LW: Why did you leave The Impressions to go solo?

LH: I just got antsy! I joined them coming out of college, I was coming out of an environment where there was a lot of intellectual stimulation, a lot of young people, lots of great artists. I was really happy to have had the opportunity, we travelled the world, but it wasn't fulfilling me, it became a chore. So I decided to move on.

LW: Can you tell me your plans for your new label, Triumph?

LH: It's been a dream of mine. The name of the label comes from the fact that just recently I had to sue Warner Brothers for my masters - before Curtis passed, he gave them to me - so I called the label Triumph.

LW: All Because Of You is a great track. Do you have any particular memories of making it?

LH: I have memories of making that album! It was very special, it was the first album that I felt I was able to totally concentrate my time and energy into, so that it became a body of work in itself - the sequencing of the tracks, the key structure, I thought that all through deeply. It was the coming together of some young musicians I met in Chicago and we were able to practise in my home before we recorded in the studio. The drummer was about 16, the trumpet player from Earth, Wind and Fire, Michael Harris, was on the album. My wife would cook for us - I took care of my musicians because I respect them. We had a very good time doing that album.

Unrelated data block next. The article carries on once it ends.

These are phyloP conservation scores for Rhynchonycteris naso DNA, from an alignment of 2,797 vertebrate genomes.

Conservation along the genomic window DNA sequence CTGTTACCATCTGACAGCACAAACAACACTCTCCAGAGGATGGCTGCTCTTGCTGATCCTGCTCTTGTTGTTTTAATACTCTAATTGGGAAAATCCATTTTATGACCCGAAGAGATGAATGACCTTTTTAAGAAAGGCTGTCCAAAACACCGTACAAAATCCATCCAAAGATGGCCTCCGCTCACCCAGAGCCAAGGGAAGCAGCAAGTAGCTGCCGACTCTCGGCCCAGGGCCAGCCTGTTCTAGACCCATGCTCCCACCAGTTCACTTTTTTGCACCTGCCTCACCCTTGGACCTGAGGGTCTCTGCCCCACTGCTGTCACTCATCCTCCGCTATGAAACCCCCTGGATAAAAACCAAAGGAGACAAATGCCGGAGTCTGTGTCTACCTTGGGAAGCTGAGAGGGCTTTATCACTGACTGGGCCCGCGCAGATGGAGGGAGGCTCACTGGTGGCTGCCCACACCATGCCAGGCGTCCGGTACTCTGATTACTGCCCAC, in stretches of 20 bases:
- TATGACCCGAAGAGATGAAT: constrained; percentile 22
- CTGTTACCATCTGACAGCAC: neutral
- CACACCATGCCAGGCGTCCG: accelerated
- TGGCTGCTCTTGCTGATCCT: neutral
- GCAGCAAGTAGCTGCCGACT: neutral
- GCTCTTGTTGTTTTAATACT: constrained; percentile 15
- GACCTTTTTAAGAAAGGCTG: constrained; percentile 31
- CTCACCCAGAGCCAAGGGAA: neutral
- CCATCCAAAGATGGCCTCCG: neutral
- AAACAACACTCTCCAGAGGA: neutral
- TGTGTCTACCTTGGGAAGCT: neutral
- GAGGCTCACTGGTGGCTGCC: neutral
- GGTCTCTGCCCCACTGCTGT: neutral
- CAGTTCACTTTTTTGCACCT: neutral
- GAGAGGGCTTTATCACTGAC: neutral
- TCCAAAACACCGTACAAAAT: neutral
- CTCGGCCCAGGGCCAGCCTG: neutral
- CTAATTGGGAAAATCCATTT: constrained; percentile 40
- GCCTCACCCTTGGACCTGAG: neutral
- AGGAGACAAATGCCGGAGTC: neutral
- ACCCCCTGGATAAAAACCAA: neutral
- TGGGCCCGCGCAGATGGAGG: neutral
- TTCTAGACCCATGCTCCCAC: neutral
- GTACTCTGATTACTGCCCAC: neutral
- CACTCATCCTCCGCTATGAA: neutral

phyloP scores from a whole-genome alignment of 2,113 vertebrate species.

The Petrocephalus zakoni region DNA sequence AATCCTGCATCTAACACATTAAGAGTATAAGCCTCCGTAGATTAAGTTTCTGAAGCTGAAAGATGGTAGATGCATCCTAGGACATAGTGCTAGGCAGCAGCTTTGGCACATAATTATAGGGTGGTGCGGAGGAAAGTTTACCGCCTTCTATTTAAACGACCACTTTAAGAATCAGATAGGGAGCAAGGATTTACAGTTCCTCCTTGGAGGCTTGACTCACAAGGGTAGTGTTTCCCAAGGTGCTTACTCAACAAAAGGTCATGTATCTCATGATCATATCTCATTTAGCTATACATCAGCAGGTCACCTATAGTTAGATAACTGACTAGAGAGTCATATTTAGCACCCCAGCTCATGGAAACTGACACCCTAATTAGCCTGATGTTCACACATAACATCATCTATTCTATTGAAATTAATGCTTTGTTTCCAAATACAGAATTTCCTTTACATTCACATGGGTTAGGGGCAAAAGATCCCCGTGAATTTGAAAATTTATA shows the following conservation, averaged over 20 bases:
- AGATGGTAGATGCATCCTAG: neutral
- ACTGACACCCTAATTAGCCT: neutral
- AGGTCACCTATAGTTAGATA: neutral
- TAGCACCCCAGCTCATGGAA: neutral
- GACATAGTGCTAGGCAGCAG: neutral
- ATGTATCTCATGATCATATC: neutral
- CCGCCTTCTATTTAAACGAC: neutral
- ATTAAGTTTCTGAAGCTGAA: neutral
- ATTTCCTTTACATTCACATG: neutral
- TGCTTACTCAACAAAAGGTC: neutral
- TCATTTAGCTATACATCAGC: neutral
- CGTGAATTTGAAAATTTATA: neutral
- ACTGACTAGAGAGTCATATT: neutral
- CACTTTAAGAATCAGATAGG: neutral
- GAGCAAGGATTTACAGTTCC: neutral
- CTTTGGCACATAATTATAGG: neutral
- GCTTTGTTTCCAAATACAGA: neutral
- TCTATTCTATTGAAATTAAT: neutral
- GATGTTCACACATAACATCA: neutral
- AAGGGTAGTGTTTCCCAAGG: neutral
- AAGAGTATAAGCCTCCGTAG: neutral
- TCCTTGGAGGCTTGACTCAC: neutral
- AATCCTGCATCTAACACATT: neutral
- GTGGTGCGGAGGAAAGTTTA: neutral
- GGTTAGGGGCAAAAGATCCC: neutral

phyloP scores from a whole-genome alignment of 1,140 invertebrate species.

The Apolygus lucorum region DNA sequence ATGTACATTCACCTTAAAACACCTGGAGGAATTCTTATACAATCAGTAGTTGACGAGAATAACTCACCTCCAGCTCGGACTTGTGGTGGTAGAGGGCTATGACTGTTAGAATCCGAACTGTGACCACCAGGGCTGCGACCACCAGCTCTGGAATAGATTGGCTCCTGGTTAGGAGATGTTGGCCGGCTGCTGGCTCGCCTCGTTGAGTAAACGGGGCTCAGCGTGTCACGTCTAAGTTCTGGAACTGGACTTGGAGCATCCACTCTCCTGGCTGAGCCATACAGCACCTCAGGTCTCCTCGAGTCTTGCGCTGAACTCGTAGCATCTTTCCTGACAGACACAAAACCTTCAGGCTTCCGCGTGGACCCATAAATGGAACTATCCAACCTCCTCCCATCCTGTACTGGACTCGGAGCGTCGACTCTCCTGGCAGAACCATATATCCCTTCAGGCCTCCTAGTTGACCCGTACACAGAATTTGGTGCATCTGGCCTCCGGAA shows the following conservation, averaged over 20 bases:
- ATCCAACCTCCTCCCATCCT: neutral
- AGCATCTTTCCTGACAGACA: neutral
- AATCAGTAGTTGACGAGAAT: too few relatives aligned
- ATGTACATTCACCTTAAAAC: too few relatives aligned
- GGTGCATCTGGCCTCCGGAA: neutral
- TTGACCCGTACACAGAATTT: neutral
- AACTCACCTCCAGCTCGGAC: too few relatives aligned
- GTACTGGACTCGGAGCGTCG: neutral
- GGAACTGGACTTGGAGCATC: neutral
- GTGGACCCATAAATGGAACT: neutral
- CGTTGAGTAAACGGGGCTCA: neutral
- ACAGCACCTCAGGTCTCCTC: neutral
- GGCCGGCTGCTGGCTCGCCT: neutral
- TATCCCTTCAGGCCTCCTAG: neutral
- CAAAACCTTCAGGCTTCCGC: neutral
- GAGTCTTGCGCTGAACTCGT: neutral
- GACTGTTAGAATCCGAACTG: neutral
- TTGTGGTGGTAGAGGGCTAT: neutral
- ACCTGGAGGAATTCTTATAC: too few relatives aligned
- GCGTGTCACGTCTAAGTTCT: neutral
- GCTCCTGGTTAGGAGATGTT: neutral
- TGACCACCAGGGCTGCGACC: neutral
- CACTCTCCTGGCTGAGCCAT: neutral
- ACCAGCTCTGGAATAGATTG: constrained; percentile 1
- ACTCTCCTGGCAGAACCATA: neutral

LW: How hard is it to find the right balance between instrumental perfection and feeling?